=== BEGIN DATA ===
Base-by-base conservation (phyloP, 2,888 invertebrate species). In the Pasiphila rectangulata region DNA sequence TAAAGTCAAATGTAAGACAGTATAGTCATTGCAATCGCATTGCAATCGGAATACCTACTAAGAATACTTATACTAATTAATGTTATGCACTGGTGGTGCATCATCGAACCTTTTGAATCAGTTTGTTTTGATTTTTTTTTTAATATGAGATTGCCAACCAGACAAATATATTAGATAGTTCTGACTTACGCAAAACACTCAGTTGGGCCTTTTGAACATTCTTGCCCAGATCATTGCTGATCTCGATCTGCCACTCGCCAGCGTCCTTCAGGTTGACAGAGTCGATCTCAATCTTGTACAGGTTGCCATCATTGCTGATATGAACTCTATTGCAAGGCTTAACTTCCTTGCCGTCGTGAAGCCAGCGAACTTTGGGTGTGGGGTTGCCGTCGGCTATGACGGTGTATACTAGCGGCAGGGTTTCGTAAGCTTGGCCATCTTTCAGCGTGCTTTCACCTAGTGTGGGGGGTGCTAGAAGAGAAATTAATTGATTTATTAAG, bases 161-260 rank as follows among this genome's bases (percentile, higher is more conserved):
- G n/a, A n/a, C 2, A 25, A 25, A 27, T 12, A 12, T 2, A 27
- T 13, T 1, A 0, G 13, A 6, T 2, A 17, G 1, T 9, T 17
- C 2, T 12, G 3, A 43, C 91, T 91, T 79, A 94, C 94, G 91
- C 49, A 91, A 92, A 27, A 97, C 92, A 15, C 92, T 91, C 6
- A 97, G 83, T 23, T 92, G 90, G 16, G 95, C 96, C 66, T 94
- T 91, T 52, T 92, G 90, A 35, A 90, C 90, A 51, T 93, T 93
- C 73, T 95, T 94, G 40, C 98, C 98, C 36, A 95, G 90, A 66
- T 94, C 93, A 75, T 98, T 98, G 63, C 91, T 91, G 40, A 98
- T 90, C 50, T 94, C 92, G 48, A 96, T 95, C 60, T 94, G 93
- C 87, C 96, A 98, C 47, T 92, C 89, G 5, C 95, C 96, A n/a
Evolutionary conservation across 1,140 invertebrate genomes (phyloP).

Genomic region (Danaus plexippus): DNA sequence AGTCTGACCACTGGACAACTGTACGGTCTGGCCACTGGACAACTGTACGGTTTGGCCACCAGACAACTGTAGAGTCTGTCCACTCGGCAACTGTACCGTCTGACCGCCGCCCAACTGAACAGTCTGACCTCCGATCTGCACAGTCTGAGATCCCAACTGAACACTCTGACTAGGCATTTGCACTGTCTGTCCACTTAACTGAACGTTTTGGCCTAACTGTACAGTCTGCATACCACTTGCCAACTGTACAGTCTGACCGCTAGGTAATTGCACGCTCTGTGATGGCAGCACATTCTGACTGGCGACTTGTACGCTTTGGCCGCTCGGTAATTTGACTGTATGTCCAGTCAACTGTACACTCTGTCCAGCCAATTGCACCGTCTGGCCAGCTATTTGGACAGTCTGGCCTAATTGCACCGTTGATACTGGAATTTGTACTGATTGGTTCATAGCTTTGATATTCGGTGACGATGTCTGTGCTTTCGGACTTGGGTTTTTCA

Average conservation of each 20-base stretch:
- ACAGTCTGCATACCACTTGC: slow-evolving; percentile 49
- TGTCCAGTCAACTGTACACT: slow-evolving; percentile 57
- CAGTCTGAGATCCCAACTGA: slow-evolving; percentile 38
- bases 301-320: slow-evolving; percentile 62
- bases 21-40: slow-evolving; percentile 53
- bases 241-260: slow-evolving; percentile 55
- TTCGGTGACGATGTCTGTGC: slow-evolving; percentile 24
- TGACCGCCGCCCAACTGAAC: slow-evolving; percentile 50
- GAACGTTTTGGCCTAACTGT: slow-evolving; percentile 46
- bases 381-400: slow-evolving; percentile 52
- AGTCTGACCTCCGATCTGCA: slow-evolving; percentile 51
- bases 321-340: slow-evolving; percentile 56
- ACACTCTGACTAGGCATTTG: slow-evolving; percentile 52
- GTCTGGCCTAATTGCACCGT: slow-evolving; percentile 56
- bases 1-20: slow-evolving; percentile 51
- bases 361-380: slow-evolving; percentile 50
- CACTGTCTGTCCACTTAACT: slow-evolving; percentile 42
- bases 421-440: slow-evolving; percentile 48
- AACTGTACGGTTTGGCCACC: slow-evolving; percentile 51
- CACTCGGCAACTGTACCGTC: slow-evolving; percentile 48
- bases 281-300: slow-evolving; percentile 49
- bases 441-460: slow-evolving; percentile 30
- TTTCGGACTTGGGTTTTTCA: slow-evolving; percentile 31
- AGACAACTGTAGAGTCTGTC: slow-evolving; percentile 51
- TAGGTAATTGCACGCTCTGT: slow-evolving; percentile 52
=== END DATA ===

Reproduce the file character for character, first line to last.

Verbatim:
Base-by-base conservation (phyloP, 2,888 invertebrate species). In the Pasiphila rectangulata region DNA sequence TAAAGTCAAATGTAAGACAGTATAGTCATTGCAATCGCATTGCAATCGGAATACCTACTAAGAATACTTATACTAATTAATGTTATGCACTGGTGGTGCATCATCGAACCTTTTGAATCAGTTTGTTTTGATTTTTTTTTTAATATGAGATTGCCAACCAGACAAATATATTAGATAGTTCTGACTTACGCAAAACACTCAGTTGGGCCTTTTGAACATTCTTGCCCAGATCATTGCTGATCTCGATCTGCCACTCGCCAGCGTCCTTCAGGTTGACAGAGTCGATCTCAATCTTGTACAGGTTGCCATCATTGCTGATATGAACTCTATTGCAAGGCTTAACTTCCTTGCCGTCGTGAAGCCAGCGAACTTTGGGTGTGGGGTTGCCGTCGGCTATGACGGTGTATACTAGCGGCAGGGTTTCGTAAGCTTGGCCATCTTTCAGCGTGCTTTCACCTAGTGTGGGGGGTGCTAGAAGAGAAATTAATTGATTTATTAAG, bases 161-260 rank as follows among this genome's bases (percentile, higher is more conserved):
- G n/a, A n/a, C 2, A 25, A 25, A 27, T 12, A 12, T 2, A 27
- T 13, T 1, A 0, G 13, A 6, T 2, A 17, G 1, T 9, T 17
- C 2, T 12, G 3, A 43, C 91, T 91, T 79, A 94, C 94, G 91
- C 49, A 91, A 92, A 27, A 97, C 92, A 15, C 92, T 91, C 6
- A 97, G 83, T 23, T 92, G 90, G 16, G 95, C 96, C 66, T 94
- T 91, T 52, T 92, G 90, A 35, A 90, C 90, A 51, T 93, T 93
- C 73, T 95, T 94, G 40, C 98, C 98, C 36, A 95, G 90, A 66
- T 94, C 93, A 75, T 98, T 98, G 63, C 91, T 91, G 40, A 98
- T 90, C 50, T 94, C 92, G 48, A 96, T 95, C 60, T 94, G 93
- C 87, C 96, A 98, C 47, T 92, C 89, G 5, C 95, C 96, A n/a
Evolutionary conservation across 1,140 invertebrate genomes (phyloP).

Genomic region (Danaus plexippus): DNA sequence AGTCTGACCACTGGACAACTGTACGGTCTGGCCACTGGACAACTGTACGGTTTGGCCACCAGACAACTGTAGAGTCTGTCCACTCGGCAACTGTACCGTCTGACCGCCGCCCAACTGAACAGTCTGACCTCCGATCTGCACAGTCTGAGATCCCAACTGAACACTCTGACTAGGCATTTGCACTGTCTGTCCACTTAACTGAACGTTTTGGCCTAACTGTACAGTCTGCATACCACTTGCCAACTGTACAGTCTGACCGCTAGGTAATTGCACGCTCTGTGATGGCAGCACATTCTGACTGGCGACTTGTACGCTTTGGCCGCTCGGTAATTTGACTGTATGTCCAGTCAACTGTACACTCTGTCCAGCCAATTGCACCGTCTGGCCAGCTATTTGGACAGTCTGGCCTAATTGCACCGTTGATACTGGAATTTGTACTGATTGGTTCATAGCTTTGATATTCGGTGACGATGTCTGTGCTTTCGGACTTGGGTTTTTCA

Average conservation of each 20-base stretch:
- ACAGTCTGCATACCACTTGC: slow-evolving; percentile 49
- TGTCCAGTCAACTGTACACT: slow-evolving; percentile 57
- CAGTCTGAGATCCCAACTGA: slow-evolving; percentile 38
- bases 301-320: slow-evolving; percentile 62
- bases 21-40: slow-evolving; percentile 53
- bases 241-260: slow-evolving; percentile 55
- TTCGGTGACGATGTCTGTGC: slow-evolving; percentile 24
- TGACCGCCGCCCAACTGAAC: slow-evolving; percentile 50
- GAACGTTTTGGCCTAACTGT: slow-evolving; percentile 46
- bases 381-400: slow-evolving; percentile 52
- AGTCTGACCTCCGATCTGCA: slow-evolving; percentile 51
- bases 321-340: slow-evolving; percentile 56
- ACACTCTGACTAGGCATTTG: slow-evolving; percentile 52
- GTCTGGCCTAATTGCACCGT: slow-evolving; percentile 56
- bases 1-20: slow-evolving; percentile 51
- bases 361-380: slow-evolving; percentile 50
- CACTGTCTGTCCACTTAACT: slow-evolving; percentile 42
- bases 421-440: slow-evolving; percentile 48
- AACTGTACGGTTTGGCCACC: slow-evolving; percentile 51
- CACTCGGCAACTGTACCGTC: slow-evolving; percentile 48
- bases 281-300: slow-evolving; percentile 49
- bases 441-460: slow-evolving; percentile 30
- TTTCGGACTTGGGTTTTTCA: slow-evolving; percentile 31
- AGACAACTGTAGAGTCTGTC: slow-evolving; percentile 51
- TAGGTAATTGCACGCTCTGT: slow-evolving; percentile 52